Sep 24, 2013


I would like to show how to read news both critically and positively. 
1. Critically because even a long article from a serious source is usually only one side of a story. So reading comments from various people is enlightening as they point various flaws, add missing information and correct baseless assumptions.
2. Positively because it is easy to feel helpless while submerged by catastrophes, injustices and abuse that are so widespread in the human world. It is also easier to judge wrongdoers and point blaming fingers rather than actively searching for a solution. Implementing baby steps to support the vision of the world you want to see is what matters.

According to this article, lack of play is turning children into low-empathy narcissists with stunted creativity.
The author links the decrease of children freedom to the observed increase in mental disorders like depression and suicides in the second half of 20th century. The biggest lesson I want to remember is that actively teaching something to children is not desirable. Rather children should be encouraged to learn by themselves, mostly through play. Children need mentors rather than teachers, and learn from example rather than punishment and fear.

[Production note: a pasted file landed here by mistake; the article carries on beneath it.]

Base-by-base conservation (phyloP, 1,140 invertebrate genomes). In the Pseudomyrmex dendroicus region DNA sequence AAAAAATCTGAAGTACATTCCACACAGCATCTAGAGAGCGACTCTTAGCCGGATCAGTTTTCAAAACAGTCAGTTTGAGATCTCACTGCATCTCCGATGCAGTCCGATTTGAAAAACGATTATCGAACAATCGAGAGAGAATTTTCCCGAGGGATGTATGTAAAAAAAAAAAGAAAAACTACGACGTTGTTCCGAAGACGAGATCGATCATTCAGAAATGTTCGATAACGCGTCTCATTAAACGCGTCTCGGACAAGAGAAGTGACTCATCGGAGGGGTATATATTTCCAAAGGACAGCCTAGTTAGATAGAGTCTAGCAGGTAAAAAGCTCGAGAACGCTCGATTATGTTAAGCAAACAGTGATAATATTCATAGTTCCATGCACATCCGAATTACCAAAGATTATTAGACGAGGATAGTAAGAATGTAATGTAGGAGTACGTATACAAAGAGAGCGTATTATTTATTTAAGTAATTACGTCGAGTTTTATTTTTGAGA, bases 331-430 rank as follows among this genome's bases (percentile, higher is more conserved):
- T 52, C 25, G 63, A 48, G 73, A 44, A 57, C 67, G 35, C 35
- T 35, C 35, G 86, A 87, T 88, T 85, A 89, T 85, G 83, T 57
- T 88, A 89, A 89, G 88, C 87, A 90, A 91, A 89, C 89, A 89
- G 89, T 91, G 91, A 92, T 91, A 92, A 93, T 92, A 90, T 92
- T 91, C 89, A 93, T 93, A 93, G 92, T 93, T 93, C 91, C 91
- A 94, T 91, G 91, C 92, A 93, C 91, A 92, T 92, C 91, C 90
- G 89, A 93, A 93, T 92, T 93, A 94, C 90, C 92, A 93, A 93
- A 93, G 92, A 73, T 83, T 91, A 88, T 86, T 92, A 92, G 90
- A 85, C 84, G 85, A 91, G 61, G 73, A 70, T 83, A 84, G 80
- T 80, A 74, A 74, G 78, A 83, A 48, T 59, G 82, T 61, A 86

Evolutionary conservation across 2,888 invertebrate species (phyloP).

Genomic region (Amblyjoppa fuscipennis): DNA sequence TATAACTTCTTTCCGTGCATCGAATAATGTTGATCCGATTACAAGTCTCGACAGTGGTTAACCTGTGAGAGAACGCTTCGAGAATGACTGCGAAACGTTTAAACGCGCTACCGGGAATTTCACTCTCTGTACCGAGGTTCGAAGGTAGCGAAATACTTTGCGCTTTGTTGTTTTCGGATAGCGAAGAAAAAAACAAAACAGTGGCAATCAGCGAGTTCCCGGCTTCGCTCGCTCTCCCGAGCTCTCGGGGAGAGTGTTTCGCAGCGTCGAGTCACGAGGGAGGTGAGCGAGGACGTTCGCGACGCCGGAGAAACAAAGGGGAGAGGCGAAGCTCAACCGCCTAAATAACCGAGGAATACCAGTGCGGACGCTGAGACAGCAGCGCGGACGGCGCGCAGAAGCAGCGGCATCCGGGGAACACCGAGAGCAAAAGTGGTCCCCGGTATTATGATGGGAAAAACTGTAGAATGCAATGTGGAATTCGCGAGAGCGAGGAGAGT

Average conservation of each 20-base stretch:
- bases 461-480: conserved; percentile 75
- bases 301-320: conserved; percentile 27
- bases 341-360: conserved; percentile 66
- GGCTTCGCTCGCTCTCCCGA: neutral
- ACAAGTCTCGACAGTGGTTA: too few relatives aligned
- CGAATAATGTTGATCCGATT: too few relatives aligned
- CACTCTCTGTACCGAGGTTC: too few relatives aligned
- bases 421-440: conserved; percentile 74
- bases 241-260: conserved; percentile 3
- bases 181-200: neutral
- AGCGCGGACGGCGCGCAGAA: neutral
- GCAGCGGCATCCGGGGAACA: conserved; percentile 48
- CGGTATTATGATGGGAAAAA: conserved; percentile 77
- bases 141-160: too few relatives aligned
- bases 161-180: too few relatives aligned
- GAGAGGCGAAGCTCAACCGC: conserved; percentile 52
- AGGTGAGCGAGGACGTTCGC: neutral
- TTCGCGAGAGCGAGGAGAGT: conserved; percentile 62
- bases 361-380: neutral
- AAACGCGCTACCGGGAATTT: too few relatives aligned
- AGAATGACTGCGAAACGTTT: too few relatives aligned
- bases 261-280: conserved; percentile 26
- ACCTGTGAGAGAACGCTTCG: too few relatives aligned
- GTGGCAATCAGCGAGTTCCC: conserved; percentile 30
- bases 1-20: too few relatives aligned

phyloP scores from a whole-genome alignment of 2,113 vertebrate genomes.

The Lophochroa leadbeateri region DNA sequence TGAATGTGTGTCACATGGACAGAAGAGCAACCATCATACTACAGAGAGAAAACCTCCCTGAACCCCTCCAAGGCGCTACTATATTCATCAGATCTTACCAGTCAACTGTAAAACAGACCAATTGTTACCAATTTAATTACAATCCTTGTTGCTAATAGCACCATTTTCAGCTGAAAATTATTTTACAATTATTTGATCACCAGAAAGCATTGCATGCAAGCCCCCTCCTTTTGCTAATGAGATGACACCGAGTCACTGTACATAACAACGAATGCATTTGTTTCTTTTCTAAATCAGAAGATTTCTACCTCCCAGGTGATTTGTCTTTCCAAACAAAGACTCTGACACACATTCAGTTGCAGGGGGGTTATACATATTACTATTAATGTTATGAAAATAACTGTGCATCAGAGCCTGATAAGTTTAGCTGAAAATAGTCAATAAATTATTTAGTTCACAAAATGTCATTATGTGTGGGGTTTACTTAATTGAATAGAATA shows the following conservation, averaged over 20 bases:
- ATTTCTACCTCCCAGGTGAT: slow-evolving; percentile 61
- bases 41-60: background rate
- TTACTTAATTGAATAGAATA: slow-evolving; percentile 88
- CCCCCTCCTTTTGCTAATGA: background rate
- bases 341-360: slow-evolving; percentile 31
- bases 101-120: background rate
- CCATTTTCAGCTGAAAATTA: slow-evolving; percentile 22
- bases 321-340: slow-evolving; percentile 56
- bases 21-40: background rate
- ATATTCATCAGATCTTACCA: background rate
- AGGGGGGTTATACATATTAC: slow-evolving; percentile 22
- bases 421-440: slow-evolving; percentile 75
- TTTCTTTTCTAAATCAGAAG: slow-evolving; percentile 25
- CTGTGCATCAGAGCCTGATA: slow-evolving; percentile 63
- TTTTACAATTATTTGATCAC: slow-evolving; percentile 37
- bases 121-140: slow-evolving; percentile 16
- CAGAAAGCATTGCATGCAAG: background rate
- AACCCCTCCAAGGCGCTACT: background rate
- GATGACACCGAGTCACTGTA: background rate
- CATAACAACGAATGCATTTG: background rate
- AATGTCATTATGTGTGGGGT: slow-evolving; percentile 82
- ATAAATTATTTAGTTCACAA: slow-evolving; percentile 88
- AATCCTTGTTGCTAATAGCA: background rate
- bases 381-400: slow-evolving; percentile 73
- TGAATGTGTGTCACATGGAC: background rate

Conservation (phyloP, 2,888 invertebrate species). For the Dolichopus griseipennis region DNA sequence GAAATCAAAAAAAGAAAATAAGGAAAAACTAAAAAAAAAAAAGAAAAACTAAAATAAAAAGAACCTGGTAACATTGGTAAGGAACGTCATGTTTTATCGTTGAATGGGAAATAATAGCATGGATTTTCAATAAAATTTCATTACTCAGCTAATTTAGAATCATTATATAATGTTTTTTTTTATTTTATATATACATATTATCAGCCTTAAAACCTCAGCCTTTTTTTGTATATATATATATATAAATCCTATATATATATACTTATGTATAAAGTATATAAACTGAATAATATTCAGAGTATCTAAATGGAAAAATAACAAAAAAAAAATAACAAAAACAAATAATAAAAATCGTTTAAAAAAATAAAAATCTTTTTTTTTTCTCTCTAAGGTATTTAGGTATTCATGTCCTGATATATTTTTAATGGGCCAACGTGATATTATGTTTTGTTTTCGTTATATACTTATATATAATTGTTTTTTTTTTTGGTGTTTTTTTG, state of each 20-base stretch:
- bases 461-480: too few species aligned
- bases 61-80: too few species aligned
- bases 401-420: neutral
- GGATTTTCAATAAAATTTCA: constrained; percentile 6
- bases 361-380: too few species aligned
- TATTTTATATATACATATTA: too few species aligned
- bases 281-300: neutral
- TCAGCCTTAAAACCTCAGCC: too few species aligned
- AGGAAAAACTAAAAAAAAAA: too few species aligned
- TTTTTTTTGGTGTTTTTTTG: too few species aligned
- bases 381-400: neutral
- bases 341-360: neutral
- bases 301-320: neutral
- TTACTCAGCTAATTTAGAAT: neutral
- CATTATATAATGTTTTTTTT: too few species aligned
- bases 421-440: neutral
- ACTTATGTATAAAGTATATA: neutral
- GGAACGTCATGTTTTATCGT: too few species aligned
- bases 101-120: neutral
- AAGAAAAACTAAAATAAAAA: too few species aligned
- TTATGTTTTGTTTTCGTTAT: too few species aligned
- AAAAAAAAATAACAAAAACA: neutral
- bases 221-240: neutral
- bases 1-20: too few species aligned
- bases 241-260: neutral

The next link is both very upsetting and puzzling. My feelings switched from horror to anger when reading the physical and psychological torture that some prisoners endure right now in Russia.
A glimpse into the comments put back the emotions into the broader picture of human rights’ violations which aren’t really limited to Russia. Unfortunately news about USA jails depicted as sweat shops and recent stories of whistle blowers being incarcerated for life have not really left any hope that the ”West” is actually fighting for freedom. 
Hence blaming Russia and asking or a boycott of business relations or the Olympic Games (as was suggested due to serious attack against homosexual people) jump to mind, but is this really efficient? Aren’t ordinary peaceful citizens unnecessarily deprived by such actions? 
China is the most populated dictator state in the world; it executes many human beings regularly, forbids freedom, pollutes heavily the atmosphere that we all share and breathe from and is well known for widespread animal abuse. Yet the computer I’m writing with now is probably mostly made in China, just as so many of our everyday objects.

I can easily refuse to buy a TV made in China to watch the Russian Olympic Games sponsored by sport brands that have their clothes & shoes made in Bangladeshi factories. Instead I’ll walk the forest and pick wild food or play with friends.